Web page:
Leaving Interlaken was bittersweet, having enjoyed being in the middle of mountains for a couple of days, I would’ve happily stayed longer but I was also looking forward to the start of the Italian route of my journey and it began with 4 hours on a train to Milan. After a day here, we were heading to Rome via an overnight train (which I was kind of dreading), then for a short stop in Pisa before continuing on to Rapallo, which would be our base for a couple of nights to allow us to explore nearby Cinque Terre.
Scenery from the train window soon changed from rain-filled, cloudy skies and green mountains to sunshine breaking through and hues of sandy yellows and browns the nearer we reached Italian territory. Truthfully the journey went by fast and I could hardly remember the sadness at waking up at 5am to say goodbye to rainy Interlaken. My tiredness had faded and I was starting to think that as much as I may feel like I’m temporarily falling in love with each location on my tour, it was just as easy to let them go and move on to the next beautiful place.
The sun was finally shining for us when we arrived in Milan and my first insight was like a complete contrast. Our initial view was this extremely lavish and luxurious train station, with architecture like the interior of a royal palace or an ancient museum. It was loud, busy and I was once again battling with my suitcase amongst huge crowds. I was back to city life and it struck me instantly that this was an extremely different place than the one I’d just been in merely hours before. Was I missing the Swiss mountain’s yet? Er yeah.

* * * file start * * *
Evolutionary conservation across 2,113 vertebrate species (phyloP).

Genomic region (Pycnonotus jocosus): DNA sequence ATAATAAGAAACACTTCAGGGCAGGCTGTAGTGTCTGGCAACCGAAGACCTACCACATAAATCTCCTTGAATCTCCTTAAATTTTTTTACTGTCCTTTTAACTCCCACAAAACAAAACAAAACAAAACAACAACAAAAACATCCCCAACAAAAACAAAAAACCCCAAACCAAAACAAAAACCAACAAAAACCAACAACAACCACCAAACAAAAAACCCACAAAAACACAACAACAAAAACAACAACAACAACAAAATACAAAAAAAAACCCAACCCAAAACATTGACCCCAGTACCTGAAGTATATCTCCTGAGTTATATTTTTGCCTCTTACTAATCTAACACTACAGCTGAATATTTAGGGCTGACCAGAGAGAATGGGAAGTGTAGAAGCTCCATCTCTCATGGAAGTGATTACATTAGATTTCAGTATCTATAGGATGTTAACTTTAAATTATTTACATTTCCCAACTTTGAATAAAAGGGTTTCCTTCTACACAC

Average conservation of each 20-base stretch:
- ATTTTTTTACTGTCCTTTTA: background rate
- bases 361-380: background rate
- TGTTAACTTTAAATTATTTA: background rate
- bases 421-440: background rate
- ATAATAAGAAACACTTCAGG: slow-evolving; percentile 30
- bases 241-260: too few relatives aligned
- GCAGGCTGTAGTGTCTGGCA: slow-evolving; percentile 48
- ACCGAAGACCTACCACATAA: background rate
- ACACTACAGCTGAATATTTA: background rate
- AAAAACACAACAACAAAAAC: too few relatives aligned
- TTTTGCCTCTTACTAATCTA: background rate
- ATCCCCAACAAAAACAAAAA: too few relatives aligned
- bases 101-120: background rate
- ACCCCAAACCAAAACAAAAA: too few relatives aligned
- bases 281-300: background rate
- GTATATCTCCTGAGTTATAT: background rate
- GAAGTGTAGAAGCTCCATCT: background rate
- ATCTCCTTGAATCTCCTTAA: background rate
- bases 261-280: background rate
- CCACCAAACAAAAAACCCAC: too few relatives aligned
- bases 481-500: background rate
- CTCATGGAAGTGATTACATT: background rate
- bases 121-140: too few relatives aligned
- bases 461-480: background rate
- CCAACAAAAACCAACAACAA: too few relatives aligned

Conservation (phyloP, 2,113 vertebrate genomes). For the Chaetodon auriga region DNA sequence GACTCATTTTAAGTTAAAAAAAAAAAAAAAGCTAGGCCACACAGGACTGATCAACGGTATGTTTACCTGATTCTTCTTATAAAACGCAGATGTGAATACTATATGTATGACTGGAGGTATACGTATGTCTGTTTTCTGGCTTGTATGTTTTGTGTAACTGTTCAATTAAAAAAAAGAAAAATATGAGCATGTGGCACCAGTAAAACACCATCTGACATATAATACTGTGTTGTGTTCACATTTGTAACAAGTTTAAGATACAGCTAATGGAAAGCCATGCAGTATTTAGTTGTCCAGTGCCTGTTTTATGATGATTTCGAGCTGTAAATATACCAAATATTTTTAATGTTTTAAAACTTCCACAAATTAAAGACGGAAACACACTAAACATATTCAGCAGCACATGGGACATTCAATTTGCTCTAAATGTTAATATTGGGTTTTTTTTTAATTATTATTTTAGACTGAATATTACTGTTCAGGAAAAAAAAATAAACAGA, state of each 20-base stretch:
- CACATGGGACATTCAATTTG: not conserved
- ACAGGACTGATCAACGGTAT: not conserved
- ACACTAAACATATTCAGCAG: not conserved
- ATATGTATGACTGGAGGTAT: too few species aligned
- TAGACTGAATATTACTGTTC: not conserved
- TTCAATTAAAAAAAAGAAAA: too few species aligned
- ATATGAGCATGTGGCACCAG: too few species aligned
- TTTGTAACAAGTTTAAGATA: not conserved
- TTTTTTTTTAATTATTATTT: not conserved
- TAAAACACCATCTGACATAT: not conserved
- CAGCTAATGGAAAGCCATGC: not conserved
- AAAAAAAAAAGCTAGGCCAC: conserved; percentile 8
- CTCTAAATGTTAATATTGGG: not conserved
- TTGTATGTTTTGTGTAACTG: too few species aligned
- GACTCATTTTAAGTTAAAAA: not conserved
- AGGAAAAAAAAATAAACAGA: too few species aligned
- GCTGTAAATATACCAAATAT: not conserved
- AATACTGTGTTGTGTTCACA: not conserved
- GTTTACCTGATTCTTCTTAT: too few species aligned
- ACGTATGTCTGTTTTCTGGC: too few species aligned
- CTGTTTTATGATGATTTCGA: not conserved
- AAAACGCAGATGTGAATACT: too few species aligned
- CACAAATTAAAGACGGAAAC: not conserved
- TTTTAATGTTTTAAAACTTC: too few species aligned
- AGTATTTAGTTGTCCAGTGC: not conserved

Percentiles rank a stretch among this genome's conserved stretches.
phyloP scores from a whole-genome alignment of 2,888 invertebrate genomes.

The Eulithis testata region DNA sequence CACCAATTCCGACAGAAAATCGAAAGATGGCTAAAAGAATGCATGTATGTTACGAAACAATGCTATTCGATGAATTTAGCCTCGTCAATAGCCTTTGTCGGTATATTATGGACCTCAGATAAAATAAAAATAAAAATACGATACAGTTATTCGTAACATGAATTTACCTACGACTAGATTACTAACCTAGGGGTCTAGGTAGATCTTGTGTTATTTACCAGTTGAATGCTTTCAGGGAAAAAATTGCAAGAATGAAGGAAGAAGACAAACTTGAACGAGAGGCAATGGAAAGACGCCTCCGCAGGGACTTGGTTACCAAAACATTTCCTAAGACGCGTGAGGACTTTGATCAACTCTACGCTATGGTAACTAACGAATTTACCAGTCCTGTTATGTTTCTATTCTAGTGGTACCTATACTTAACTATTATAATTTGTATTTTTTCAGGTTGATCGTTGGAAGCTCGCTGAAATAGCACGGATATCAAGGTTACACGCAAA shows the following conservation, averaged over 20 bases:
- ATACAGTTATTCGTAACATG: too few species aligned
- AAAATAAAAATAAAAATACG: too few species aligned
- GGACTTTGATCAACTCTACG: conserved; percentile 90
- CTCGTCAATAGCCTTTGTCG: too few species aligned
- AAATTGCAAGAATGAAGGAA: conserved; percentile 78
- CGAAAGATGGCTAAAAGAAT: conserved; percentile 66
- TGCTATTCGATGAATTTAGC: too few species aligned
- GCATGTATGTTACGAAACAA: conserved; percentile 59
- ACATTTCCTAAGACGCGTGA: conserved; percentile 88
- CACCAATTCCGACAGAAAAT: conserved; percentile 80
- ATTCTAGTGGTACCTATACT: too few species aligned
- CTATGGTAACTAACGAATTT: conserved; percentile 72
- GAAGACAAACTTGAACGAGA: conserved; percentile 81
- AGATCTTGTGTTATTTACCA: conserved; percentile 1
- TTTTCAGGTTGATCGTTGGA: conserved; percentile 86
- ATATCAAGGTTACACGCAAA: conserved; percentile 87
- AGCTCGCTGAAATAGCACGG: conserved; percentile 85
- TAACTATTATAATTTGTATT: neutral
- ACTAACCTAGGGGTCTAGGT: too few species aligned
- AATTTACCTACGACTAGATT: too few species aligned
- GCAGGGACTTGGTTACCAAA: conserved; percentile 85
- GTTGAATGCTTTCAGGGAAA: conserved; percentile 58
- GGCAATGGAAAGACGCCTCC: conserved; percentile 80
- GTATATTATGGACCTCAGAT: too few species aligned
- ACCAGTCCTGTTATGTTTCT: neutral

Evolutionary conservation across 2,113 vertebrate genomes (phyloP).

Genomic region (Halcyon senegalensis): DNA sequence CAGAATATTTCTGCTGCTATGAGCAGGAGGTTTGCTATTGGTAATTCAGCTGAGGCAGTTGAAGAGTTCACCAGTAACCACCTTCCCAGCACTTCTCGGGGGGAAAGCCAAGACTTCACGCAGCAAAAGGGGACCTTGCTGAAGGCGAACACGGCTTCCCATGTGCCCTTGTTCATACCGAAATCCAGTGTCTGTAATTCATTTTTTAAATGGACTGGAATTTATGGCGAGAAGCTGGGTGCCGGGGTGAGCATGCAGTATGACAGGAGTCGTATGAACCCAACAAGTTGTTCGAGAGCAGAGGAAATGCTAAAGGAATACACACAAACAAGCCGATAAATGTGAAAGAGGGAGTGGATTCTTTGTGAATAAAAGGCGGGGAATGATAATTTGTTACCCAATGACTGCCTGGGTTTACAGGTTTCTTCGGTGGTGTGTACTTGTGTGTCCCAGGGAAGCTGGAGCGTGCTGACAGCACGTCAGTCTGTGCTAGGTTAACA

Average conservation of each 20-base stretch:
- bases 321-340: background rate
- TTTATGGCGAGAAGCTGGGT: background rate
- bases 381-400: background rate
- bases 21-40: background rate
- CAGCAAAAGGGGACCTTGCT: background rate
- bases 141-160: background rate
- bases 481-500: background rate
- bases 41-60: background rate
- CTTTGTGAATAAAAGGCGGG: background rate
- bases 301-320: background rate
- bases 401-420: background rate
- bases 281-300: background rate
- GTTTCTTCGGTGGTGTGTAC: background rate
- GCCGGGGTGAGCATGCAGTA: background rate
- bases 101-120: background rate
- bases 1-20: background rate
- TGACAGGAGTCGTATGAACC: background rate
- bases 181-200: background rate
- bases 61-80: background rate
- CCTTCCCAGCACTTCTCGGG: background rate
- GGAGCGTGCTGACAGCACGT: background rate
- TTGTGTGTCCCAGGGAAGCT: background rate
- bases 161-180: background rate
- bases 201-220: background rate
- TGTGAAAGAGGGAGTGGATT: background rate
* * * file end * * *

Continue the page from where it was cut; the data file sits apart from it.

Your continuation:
Onward with the journey, we took the metro to the main tourist attractions of Milan. The first being the Cathedral, the second being The Galleria Vittorio Emanuele II, possibly the most luxurious shopping mall I’d ever seen, with a lot of extremely unaffordable shops for a backpacker.
The Cathedral at a glance was like a lot of others I’d visited before, the closer I was to approaching the entrance was when I became really surprised at how it differed to those I’d seen in the past. The security here was on another level. I wondered at the time whether it was more extreme due to recent terror attacks in Europe but I couldn’t be sure. The sass was real with these guards. They were searching bags and demanding that people throw away any liquids or aerosols in their belongings. In my bag was a small deodrant, a bottle of Victoria Secret’s and some sun lotion. My friend in front of me was forced to drink from their water bottle to prove that it wasn’t anything sinister. Several people around me were forced to ditch parts of their belongings in order to be allowed entry to the cathedral, with no means of getting them back. I personally binned my deodrant but pulled my best puppy-dog eyes when my Victoria Secret’s perfume faced the cut. To my surprise, my eyes won over the scary security man and I was allowed to keep it.
The inside of the cathedral was quite impressive but honestly a little bit dampened by the process we had to go through to be able to get inside. I was pretty resilient and able to move on from it quickly but some of the others in my group seemed severely pissed off. What I found bizarre was the level of security on the outside of the cathedral, yet not a single sign of one security guard inside the building. Despite the security madness, it is well worth a peruse.